Because the International Civil Aviation Organisation says we do. At the risk of sounding like my four-year-old grandson… Um, why?

GN3

Maybe we should all choose X on our passports 🙂

Aimer at Amazon

All for One, and One for All

Sitting here in Canada, bombarded daily with news from our neighbours to the south, it’s easy to forget that there is a world outside of Trump’s tweets. But on the other side of the globe, our Commonwealth cousins in Australia are dealing with their own ranting and raving politicians.

The issue is same-sex marriage, and apparently, it’s such a sticky wicket the Australian parliament decided to hand it over to the people, asking for a vote on the issue. All well and good, right? Democracy at it’s best — not so fast.

The plebiscite will be non-binding, meaning parliament doesn’t have to abide by the results of the vote. A lot of Australians, both within and without the LGBT community see this non-binding vote as a waste of time and money.

After a whole ten minutes of research, (three articles on Google and one YouTube video), I don’t have the answer for the intricacies of Australian politics and the best way to get to a YES vote, but … I do have a question.

Why is this still such a big f**king deal? It’s 2017 people, not 1817.

Is it so hard to wrap our minds around concepts like equality and fair play?

Perhaps we, each one of us, should make the Three Musketeers’ motto our own:

All for One, and One for All

equality

Aimer at Amazon

Be You

 

Oscar Wilde: “Be yourself, everyone else is already taken.”

 

If our fingerprints are to be believed we are, each one of us, unique. It is imprinted on our DNA, our birthright as human beings. Our singularity is something to be cherished and yet, so many of us waste our time trying to blend in with the herd.

Like the world around us, we are none of us static. Each of us is a collection of idiosyncrasies. A collection that time and experience mold and shape so that who we are is more a variable than a constant. Given the fluidity of our psyches, it makes no sense to lock ourselves into the straight jacket of conformity.

It’s hard enough to figure out who we are, never mind pretending to be someone else.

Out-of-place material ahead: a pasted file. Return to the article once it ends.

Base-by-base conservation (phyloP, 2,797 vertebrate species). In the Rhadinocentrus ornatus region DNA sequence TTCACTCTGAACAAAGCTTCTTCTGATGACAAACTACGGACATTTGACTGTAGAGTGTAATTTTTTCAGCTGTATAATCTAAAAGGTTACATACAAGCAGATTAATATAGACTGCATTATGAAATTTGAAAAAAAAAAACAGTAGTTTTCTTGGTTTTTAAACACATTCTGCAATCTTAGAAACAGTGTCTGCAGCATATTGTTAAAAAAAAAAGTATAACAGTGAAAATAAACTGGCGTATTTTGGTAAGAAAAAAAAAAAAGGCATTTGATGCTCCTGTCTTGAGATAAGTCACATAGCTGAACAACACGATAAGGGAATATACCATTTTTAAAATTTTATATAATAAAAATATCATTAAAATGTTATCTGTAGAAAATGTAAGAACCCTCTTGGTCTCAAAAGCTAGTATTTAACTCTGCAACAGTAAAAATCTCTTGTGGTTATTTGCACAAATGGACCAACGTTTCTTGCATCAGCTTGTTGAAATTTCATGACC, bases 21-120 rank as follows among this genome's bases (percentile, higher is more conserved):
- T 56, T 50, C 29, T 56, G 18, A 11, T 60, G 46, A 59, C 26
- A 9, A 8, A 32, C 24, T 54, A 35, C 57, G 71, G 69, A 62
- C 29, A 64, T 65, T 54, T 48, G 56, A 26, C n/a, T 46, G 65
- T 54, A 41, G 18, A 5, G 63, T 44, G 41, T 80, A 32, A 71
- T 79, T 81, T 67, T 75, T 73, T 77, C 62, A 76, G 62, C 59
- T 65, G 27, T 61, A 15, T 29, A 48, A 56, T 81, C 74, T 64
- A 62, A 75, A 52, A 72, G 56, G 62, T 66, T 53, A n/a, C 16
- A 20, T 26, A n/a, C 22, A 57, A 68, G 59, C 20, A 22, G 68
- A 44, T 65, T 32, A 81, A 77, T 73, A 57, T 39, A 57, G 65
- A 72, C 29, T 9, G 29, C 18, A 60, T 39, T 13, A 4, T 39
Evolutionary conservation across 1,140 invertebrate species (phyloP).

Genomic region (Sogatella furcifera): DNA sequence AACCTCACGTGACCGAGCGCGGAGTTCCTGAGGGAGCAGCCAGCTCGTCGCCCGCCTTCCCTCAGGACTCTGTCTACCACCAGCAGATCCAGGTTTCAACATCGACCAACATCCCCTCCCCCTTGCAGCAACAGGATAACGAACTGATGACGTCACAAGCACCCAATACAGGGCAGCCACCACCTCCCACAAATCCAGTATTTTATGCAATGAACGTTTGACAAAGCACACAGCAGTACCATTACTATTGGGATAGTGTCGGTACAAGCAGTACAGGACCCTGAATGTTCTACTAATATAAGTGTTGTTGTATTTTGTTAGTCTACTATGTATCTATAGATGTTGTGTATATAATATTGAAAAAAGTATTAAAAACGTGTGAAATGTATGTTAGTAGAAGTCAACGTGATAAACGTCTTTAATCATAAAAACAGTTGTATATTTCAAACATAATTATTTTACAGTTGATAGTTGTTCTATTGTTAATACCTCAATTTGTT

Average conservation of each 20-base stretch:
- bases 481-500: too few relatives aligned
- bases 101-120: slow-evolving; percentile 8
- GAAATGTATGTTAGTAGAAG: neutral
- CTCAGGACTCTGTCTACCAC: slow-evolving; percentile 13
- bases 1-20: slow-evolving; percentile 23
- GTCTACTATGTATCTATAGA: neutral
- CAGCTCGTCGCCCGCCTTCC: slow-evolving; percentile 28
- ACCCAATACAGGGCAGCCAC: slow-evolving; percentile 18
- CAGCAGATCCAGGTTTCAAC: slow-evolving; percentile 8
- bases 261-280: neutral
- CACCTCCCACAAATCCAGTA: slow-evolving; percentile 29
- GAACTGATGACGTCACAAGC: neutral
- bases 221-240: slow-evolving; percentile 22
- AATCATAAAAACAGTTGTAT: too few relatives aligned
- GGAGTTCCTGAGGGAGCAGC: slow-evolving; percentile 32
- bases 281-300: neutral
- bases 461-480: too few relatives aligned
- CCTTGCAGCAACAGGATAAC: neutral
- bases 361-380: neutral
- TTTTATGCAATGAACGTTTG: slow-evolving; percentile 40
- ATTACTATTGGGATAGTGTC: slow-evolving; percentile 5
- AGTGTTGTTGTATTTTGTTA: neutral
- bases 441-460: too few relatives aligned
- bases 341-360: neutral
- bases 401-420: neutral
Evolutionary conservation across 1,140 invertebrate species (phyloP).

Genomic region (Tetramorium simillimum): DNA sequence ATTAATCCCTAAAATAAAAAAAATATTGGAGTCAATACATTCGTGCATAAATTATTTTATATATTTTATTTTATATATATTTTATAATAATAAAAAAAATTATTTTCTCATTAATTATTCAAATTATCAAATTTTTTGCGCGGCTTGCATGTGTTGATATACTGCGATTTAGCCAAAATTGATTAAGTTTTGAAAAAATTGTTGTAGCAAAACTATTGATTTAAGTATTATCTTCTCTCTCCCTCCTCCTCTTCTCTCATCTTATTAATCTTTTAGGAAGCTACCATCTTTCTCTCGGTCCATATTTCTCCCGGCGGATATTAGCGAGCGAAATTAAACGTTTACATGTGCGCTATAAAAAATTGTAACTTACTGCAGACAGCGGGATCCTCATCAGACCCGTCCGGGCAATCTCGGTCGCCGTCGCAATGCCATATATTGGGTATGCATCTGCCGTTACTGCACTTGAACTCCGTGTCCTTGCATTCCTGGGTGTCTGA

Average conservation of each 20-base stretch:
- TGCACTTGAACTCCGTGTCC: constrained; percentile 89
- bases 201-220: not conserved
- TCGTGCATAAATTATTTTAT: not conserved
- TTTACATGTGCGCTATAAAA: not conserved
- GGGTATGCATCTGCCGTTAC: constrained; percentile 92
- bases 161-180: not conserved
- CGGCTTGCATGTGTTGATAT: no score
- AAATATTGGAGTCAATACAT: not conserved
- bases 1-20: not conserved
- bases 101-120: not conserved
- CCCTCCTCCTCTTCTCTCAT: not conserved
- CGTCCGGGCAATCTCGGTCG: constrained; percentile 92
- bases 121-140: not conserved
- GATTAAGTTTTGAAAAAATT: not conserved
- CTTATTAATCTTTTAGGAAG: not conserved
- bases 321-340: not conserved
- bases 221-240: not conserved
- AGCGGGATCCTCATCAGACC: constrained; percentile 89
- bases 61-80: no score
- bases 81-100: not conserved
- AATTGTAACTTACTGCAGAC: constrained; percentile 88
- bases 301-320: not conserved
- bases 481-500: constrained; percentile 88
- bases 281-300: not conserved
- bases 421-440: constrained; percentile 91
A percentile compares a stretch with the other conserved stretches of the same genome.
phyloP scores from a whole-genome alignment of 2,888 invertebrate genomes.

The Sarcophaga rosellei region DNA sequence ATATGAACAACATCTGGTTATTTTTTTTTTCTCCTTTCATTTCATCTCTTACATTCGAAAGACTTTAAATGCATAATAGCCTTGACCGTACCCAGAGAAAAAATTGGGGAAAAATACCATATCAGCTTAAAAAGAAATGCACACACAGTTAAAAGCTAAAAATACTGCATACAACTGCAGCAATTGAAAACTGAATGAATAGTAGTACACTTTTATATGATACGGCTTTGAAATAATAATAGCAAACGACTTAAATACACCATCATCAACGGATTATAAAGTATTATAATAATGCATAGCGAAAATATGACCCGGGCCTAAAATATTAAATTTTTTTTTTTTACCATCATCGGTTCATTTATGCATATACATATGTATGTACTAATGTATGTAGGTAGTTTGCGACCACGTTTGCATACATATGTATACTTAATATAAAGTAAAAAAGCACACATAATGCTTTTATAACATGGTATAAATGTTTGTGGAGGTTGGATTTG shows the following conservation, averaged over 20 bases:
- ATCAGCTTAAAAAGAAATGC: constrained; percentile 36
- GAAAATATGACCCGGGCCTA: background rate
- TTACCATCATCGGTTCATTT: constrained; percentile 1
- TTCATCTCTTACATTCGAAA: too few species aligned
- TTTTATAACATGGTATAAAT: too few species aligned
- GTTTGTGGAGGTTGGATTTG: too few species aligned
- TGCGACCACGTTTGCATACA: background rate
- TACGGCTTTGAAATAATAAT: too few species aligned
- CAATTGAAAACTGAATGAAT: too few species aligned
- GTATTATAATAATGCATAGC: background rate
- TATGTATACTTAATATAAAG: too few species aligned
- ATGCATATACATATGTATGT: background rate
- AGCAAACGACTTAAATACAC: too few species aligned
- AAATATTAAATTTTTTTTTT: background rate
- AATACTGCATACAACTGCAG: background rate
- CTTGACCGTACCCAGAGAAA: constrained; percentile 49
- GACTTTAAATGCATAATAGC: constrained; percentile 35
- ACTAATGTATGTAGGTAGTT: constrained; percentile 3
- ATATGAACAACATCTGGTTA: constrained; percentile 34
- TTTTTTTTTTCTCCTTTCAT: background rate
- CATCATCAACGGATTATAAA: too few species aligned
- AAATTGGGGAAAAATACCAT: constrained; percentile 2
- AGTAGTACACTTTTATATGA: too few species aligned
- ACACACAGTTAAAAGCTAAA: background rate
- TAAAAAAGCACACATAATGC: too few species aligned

We should embrace our individuality, cultivate it, play with it. Take our weirdness out for a stroll and make life interesting for both ourselves and the people around us.

Why fit in when you can stand out?

 

stand out

 

Aimer at Amazon

 

A Better World

Here in Toronto, we’re smack in the middle of Pride month. As Rodgers and Hammerstein put it eons ago, June Is Bustin’ Out All Over … with rainbow flags and tourists. The annual Pride Parade, this year in its 37th year, has become the official start to our short-lived summer.

In my local suburban mall, Purdys Chocolatier, a Canadian confectionery retail chain, flies the flag with a display of chocolates wrapped in rainbow ribbons and a sign that reads, “Love is the Answer.”  Granted, Purdys is looking to push their product, but the display made me smile anyway … and made me think …

I’m old enough to remember a time before Pride, before words like transgender and homophobia became commonplace. I grew up in a era when the world was presented to the younger generation as a monolith of heterosexuality.

There were no cute books with titles like Sally Has Two Moms. Lexus didn’t run television commercials that featured a man hugging his male partner on his way out the door in the morning. Actually, now that I think about it, Lexus didn’t exist back then and the family car was a station wagon not an SUV.

The complacent fabrication I had unconsciously absorbed, the myth of a solely Adam and Eve world, was obliterated — because of a book. A pink paperback I plucked off a rack in a convenience store.

E. M. Forster’s Maurice broke the world I knew and built a better one. A more interesting, more diverse world. Turns out, I didn’t have to go into outer space with the crew from the star ship Enterprise. There was infinite diversity in infinite combinations to be found right here in my own backyard.

Happy Pride 🙂

Aimer at Amazon